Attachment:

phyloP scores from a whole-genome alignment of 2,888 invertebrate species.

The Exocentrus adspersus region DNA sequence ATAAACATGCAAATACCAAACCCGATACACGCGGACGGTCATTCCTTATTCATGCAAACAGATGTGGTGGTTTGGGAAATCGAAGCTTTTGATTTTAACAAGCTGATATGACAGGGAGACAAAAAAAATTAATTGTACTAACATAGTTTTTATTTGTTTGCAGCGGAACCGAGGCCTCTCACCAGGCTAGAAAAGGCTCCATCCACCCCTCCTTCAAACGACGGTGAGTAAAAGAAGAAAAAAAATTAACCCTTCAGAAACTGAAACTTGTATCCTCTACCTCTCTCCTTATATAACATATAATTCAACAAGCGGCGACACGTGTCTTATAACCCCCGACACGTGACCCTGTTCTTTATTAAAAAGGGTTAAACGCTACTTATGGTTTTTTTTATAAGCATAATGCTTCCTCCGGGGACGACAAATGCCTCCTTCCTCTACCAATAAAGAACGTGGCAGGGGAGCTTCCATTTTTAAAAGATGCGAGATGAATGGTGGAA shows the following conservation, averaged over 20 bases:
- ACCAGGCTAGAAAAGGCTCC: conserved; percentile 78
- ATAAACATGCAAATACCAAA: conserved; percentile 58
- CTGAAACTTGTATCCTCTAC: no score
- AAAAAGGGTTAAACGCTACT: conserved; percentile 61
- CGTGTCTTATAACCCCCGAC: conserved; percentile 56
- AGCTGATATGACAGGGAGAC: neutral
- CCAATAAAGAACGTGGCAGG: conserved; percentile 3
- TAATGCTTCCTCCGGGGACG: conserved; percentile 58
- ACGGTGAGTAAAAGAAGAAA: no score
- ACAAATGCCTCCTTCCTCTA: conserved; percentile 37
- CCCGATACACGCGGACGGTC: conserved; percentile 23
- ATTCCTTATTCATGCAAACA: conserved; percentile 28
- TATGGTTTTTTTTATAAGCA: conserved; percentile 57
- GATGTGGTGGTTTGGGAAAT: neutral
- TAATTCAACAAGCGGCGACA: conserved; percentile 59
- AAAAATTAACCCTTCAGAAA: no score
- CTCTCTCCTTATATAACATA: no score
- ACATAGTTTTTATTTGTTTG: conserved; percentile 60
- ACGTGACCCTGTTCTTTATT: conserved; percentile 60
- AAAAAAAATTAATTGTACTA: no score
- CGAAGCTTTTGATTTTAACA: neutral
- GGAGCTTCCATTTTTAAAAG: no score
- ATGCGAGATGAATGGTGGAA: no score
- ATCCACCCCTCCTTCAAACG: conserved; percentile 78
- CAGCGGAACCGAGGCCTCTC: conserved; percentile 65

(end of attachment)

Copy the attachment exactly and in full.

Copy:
phyloP scores from a whole-genome alignment of 2,888 invertebrate species.

The Exocentrus adspersus region DNA sequence ATAAACATGCAAATACCAAACCCGATACACGCGGACGGTCATTCCTTATTCATGCAAACAGATGTGGTGGTTTGGGAAATCGAAGCTTTTGATTTTAACAAGCTGATATGACAGGGAGACAAAAAAAATTAATTGTACTAACATAGTTTTTATTTGTTTGCAGCGGAACCGAGGCCTCTCACCAGGCTAGAAAAGGCTCCATCCACCCCTCCTTCAAACGACGGTGAGTAAAAGAAGAAAAAAAATTAACCCTTCAGAAACTGAAACTTGTATCCTCTACCTCTCTCCTTATATAACATATAATTCAACAAGCGGCGACACGTGTCTTATAACCCCCGACACGTGACCCTGTTCTTTATTAAAAAGGGTTAAACGCTACTTATGGTTTTTTTTATAAGCATAATGCTTCCTCCGGGGACGACAAATGCCTCCTTCCTCTACCAATAAAGAACGTGGCAGGGGAGCTTCCATTTTTAAAAGATGCGAGATGAATGGTGGAA shows the following conservation, averaged over 20 bases:
- ACCAGGCTAGAAAAGGCTCC: conserved; percentile 78
- ATAAACATGCAAATACCAAA: conserved; percentile 58
- CTGAAACTTGTATCCTCTAC: no score
- AAAAAGGGTTAAACGCTACT: conserved; percentile 61
- CGTGTCTTATAACCCCCGAC: conserved; percentile 56
- AGCTGATATGACAGGGAGAC: neutral
- CCAATAAAGAACGTGGCAGG: conserved; percentile 3
- TAATGCTTCCTCCGGGGACG: conserved; percentile 58
- ACGGTGAGTAAAAGAAGAAA: no score
- ACAAATGCCTCCTTCCTCTA: conserved; percentile 37
- CCCGATACACGCGGACGGTC: conserved; percentile 23
- ATTCCTTATTCATGCAAACA: conserved; percentile 28
- TATGGTTTTTTTTATAAGCA: conserved; percentile 57
- GATGTGGTGGTTTGGGAAAT: neutral
- TAATTCAACAAGCGGCGACA: conserved; percentile 59
- AAAAATTAACCCTTCAGAAA: no score
- CTCTCTCCTTATATAACATA: no score
- ACATAGTTTTTATTTGTTTG: conserved; percentile 60
- ACGTGACCCTGTTCTTTATT: conserved; percentile 60
- AAAAAAAATTAATTGTACTA: no score
- CGAAGCTTTTGATTTTAACA: neutral
- GGAGCTTCCATTTTTAAAAG: no score
- ATGCGAGATGAATGGTGGAA: no score
- ATCCACCCCTCCTTCAAACG: conserved; percentile 78
- CAGCGGAACCGAGGCCTCTC: conserved; percentile 65